JavaScript textContent Property Tutorial

In this section, we will learn what the Element textContent property is and how to use it in JavaScript.

What is Element textContent Property in JavaScript?

The JavaScript Element textContent property is used to get the entire text content of an element and the entire text content of all its descendants.

Remember that we’re saying the entire text content! For example, if the target element is the <style>, even though the content of this element won’t render on the page, still we get the content if the textContent property was called on such element.

Also, using the textContent property, you can get those text-content that are hidden using CSS.

If we assign a value to the textContent property, it will replace the old content of the target element (including the entire descendants) with this new value.

Note: if you want to get only the text content of an element and its descendants that are rendered on a page, you can use the innerText property for that matter. Also using this property, we can’t get those text-content that are hidden on a page using CSS.

JavaScript textContent Property Syntax:

element.textContent;

element.textContent = “newValue”;

JavaScript textContent Property Input Value

The value we assign to the textContent property is a string value that will replace the old value of the target element.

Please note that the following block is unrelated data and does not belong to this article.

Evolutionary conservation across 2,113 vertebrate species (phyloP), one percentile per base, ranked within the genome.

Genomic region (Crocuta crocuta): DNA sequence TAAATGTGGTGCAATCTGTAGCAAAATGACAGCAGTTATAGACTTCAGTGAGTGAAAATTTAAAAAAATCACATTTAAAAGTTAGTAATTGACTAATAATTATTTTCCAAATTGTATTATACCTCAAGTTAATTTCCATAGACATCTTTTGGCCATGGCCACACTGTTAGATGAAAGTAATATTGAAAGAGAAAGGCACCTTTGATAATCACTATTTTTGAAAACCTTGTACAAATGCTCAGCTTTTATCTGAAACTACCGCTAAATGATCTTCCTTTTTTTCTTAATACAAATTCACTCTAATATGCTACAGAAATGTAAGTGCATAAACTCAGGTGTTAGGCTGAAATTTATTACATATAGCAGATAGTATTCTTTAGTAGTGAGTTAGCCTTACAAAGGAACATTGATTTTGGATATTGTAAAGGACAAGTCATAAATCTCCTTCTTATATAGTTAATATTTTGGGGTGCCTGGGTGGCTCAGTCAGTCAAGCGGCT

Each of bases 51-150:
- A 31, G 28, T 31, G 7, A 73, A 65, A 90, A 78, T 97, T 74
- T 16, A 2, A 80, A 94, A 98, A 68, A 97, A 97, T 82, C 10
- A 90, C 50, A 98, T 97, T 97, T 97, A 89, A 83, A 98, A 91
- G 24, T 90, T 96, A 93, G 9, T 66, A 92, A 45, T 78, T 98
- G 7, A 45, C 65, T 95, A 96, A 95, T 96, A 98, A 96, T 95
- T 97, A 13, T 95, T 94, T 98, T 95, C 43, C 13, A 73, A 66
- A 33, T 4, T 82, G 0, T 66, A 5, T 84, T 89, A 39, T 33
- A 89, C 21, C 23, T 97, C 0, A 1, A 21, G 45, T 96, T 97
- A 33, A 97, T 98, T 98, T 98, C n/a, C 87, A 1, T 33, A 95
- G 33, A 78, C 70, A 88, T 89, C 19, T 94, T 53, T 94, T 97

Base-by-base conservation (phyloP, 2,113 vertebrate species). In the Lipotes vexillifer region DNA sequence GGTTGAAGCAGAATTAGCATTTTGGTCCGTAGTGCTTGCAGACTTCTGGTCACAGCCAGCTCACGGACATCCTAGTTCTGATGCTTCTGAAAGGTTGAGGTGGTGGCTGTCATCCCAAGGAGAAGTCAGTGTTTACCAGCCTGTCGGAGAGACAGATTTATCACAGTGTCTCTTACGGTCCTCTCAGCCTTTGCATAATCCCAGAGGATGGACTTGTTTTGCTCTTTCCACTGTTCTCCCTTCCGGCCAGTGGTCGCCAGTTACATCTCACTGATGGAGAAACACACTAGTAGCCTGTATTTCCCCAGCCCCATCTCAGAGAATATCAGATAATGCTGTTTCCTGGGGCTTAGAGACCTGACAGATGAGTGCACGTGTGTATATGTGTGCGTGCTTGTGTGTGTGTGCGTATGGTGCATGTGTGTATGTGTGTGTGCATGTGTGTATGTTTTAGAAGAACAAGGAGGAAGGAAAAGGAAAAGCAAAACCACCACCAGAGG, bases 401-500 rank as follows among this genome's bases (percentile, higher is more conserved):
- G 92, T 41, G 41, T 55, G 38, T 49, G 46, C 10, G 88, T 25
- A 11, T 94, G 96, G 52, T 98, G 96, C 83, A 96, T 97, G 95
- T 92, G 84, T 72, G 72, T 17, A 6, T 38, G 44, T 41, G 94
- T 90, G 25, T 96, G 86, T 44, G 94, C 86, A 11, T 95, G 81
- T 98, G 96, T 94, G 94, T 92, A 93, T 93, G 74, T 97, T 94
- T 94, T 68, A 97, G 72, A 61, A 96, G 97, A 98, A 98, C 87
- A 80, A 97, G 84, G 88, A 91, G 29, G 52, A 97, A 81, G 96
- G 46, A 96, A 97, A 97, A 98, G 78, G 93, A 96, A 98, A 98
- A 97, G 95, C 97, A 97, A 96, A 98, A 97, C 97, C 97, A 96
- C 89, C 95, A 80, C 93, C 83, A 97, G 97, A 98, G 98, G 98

JavaScript textContent Property Return Value

The return value of this property is the text-content of the target element as well as the text content of all its descendants (if any).

Example: JavaScript change text

See the Pen JavaScript change text by Omid Dehghan (@odchan1) on CodePen.

How does the element textContent property work in JavaScript?

Note that the value we’ve set for the textContent property contains the <p> element as well!

But when this value rendered on the page, we see the <p> element itself instead of its affect!

This is because using the textContent property, any text content will appear as just a rendered text and browsers won’t consider any word of that content as special HTML, CSS, or JavaScript keyword.

Note: use the innerHTML property, if you want browsers to interpret the special keywords in text content we assign to an element as well. (Like the <p> element we’ve put in the text content of the last example).

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